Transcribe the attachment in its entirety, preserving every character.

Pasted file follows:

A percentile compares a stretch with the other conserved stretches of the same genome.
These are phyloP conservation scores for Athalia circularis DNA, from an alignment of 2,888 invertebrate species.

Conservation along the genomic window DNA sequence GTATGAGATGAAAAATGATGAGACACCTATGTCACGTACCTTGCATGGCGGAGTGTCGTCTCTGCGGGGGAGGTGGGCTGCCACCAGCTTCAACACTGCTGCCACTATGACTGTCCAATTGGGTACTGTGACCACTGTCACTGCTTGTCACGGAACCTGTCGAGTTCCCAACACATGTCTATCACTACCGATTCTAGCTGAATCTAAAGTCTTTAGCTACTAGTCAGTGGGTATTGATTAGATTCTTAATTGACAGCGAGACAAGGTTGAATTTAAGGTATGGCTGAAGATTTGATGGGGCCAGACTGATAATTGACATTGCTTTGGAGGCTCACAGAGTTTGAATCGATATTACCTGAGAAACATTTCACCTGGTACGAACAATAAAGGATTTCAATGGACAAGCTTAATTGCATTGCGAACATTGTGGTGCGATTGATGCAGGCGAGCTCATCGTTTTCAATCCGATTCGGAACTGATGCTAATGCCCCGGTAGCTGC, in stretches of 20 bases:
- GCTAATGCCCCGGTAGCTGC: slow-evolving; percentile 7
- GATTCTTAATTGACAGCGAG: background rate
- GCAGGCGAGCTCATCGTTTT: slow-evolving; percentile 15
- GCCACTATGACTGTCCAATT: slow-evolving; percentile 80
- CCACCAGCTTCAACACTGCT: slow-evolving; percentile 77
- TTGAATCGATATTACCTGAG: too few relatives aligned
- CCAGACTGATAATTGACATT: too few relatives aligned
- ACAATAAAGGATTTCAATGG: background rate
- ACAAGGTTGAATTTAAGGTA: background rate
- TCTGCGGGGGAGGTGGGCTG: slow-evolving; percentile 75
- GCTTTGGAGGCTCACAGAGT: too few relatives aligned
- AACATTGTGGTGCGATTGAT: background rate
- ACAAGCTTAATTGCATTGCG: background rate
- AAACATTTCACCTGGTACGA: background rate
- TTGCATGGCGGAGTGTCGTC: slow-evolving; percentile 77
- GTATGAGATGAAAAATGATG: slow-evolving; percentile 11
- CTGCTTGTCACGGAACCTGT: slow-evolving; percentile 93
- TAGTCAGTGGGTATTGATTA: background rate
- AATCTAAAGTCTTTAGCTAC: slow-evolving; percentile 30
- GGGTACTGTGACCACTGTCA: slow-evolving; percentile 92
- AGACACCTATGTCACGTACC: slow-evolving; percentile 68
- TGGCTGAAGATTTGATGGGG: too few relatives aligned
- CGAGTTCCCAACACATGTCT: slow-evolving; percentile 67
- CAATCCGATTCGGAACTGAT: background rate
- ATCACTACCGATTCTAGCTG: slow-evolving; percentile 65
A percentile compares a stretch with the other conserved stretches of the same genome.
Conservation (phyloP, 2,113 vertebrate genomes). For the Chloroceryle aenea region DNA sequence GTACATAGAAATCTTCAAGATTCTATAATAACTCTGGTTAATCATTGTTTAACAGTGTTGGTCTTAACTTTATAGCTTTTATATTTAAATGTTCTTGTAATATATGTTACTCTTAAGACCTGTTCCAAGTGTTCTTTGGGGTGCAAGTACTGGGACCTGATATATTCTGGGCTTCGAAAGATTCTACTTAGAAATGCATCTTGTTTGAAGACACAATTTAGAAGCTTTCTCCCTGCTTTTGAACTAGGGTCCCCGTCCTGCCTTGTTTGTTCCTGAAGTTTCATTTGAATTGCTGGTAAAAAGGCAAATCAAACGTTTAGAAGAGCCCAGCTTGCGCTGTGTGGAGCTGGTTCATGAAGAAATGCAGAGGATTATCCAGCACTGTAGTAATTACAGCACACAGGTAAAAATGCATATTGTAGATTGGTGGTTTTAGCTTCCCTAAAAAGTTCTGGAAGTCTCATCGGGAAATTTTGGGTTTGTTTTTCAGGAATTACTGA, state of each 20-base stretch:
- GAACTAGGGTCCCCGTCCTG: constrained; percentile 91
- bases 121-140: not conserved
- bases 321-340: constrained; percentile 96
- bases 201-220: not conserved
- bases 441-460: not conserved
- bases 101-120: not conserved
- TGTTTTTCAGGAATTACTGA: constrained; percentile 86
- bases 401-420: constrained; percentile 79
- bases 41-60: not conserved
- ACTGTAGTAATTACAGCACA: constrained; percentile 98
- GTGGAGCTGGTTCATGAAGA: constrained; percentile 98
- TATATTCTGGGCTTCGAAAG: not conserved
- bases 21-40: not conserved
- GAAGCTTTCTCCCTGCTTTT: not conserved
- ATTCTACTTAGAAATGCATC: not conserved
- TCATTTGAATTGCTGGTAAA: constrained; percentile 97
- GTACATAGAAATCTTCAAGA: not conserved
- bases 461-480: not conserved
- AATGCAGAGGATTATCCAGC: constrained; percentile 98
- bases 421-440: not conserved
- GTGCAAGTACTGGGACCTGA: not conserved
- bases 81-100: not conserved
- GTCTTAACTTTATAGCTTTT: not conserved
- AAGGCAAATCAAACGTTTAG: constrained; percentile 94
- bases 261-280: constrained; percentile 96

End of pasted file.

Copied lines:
A percentile compares a stretch with the other conserved stretches of the same genome.
These are phyloP conservation scores for Athalia circularis DNA, from an alignment of 2,888 invertebrate species.

Conservation along the genomic window DNA sequence GTATGAGATGAAAAATGATGAGACACCTATGTCACGTACCTTGCATGGCGGAGTGTCGTCTCTGCGGGGGAGGTGGGCTGCCACCAGCTTCAACACTGCTGCCACTATGACTGTCCAATTGGGTACTGTGACCACTGTCACTGCTTGTCACGGAACCTGTCGAGTTCCCAACACATGTCTATCACTACCGATTCTAGCTGAATCTAAAGTCTTTAGCTACTAGTCAGTGGGTATTGATTAGATTCTTAATTGACAGCGAGACAAGGTTGAATTTAAGGTATGGCTGAAGATTTGATGGGGCCAGACTGATAATTGACATTGCTTTGGAGGCTCACAGAGTTTGAATCGATATTACCTGAGAAACATTTCACCTGGTACGAACAATAAAGGATTTCAATGGACAAGCTTAATTGCATTGCGAACATTGTGGTGCGATTGATGCAGGCGAGCTCATCGTTTTCAATCCGATTCGGAACTGATGCTAATGCCCCGGTAGCTGC, in stretches of 20 bases:
- GCTAATGCCCCGGTAGCTGC: slow-evolving; percentile 7
- GATTCTTAATTGACAGCGAG: background rate
- GCAGGCGAGCTCATCGTTTT: slow-evolving; percentile 15
- GCCACTATGACTGTCCAATT: slow-evolving; percentile 80
- CCACCAGCTTCAACACTGCT: slow-evolving; percentile 77
- TTGAATCGATATTACCTGAG: too few relatives aligned
- CCAGACTGATAATTGACATT: too few relatives aligned
- ACAATAAAGGATTTCAATGG: background rate
- ACAAGGTTGAATTTAAGGTA: background rate
- TCTGCGGGGGAGGTGGGCTG: slow-evolving; percentile 75
- GCTTTGGAGGCTCACAGAGT: too few relatives aligned
- AACATTGTGGTGCGATTGAT: background rate
- ACAAGCTTAATTGCATTGCG: background rate
- AAACATTTCACCTGGTACGA: background rate
- TTGCATGGCGGAGTGTCGTC: slow-evolving; percentile 77
- GTATGAGATGAAAAATGATG: slow-evolving; percentile 11
- CTGCTTGTCACGGAACCTGT: slow-evolving; percentile 93
- TAGTCAGTGGGTATTGATTA: background rate
- AATCTAAAGTCTTTAGCTAC: slow-evolving; percentile 30
- GGGTACTGTGACCACTGTCA: slow-evolving; percentile 92
- AGACACCTATGTCACGTACC: slow-evolving; percentile 68
- TGGCTGAAGATTTGATGGGG: too few relatives aligned
- CGAGTTCCCAACACATGTCT: slow-evolving; percentile 67
- CAATCCGATTCGGAACTGAT: background rate
- ATCACTACCGATTCTAGCTG: slow-evolving; percentile 65
A percentile compares a stretch with the other conserved stretches of the same genome.
Conservation (phyloP, 2,113 vertebrate genomes). For the Chloroceryle aenea region DNA sequence GTACATAGAAATCTTCAAGATTCTATAATAACTCTGGTTAATCATTGTTTAACAGTGTTGGTCTTAACTTTATAGCTTTTATATTTAAATGTTCTTGTAATATATGTTACTCTTAAGACCTGTTCCAAGTGTTCTTTGGGGTGCAAGTACTGGGACCTGATATATTCTGGGCTTCGAAAGATTCTACTTAGAAATGCATCTTGTTTGAAGACACAATTTAGAAGCTTTCTCCCTGCTTTTGAACTAGGGTCCCCGTCCTGCCTTGTTTGTTCCTGAAGTTTCATTTGAATTGCTGGTAAAAAGGCAAATCAAACGTTTAGAAGAGCCCAGCTTGCGCTGTGTGGAGCTGGTTCATGAAGAAATGCAGAGGATTATCCAGCACTGTAGTAATTACAGCACACAGGTAAAAATGCATATTGTAGATTGGTGGTTTTAGCTTCCCTAAAAAGTTCTGGAAGTCTCATCGGGAAATTTTGGGTTTGTTTTTCAGGAATTACTGA, state of each 20-base stretch:
- GAACTAGGGTCCCCGTCCTG: constrained; percentile 91
- bases 121-140: not conserved
- bases 321-340: constrained; percentile 96
- bases 201-220: not conserved
- bases 441-460: not conserved
- bases 101-120: not conserved
- TGTTTTTCAGGAATTACTGA: constrained; percentile 86
- bases 401-420: constrained; percentile 79
- bases 41-60: not conserved
- ACTGTAGTAATTACAGCACA: constrained; percentile 98
- GTGGAGCTGGTTCATGAAGA: constrained; percentile 98
- TATATTCTGGGCTTCGAAAG: not conserved
- bases 21-40: not conserved
- GAAGCTTTCTCCCTGCTTTT: not conserved
- ATTCTACTTAGAAATGCATC: not conserved
- TCATTTGAATTGCTGGTAAA: constrained; percentile 97
- GTACATAGAAATCTTCAAGA: not conserved
- bases 461-480: not conserved
- AATGCAGAGGATTATCCAGC: constrained; percentile 98
- bases 421-440: not conserved
- GTGCAAGTACTGGGACCTGA: not conserved
- bases 81-100: not conserved
- GTCTTAACTTTATAGCTTTT: not conserved
- AAGGCAAATCAAACGTTTAG: constrained; percentile 94
- bases 261-280: constrained; percentile 96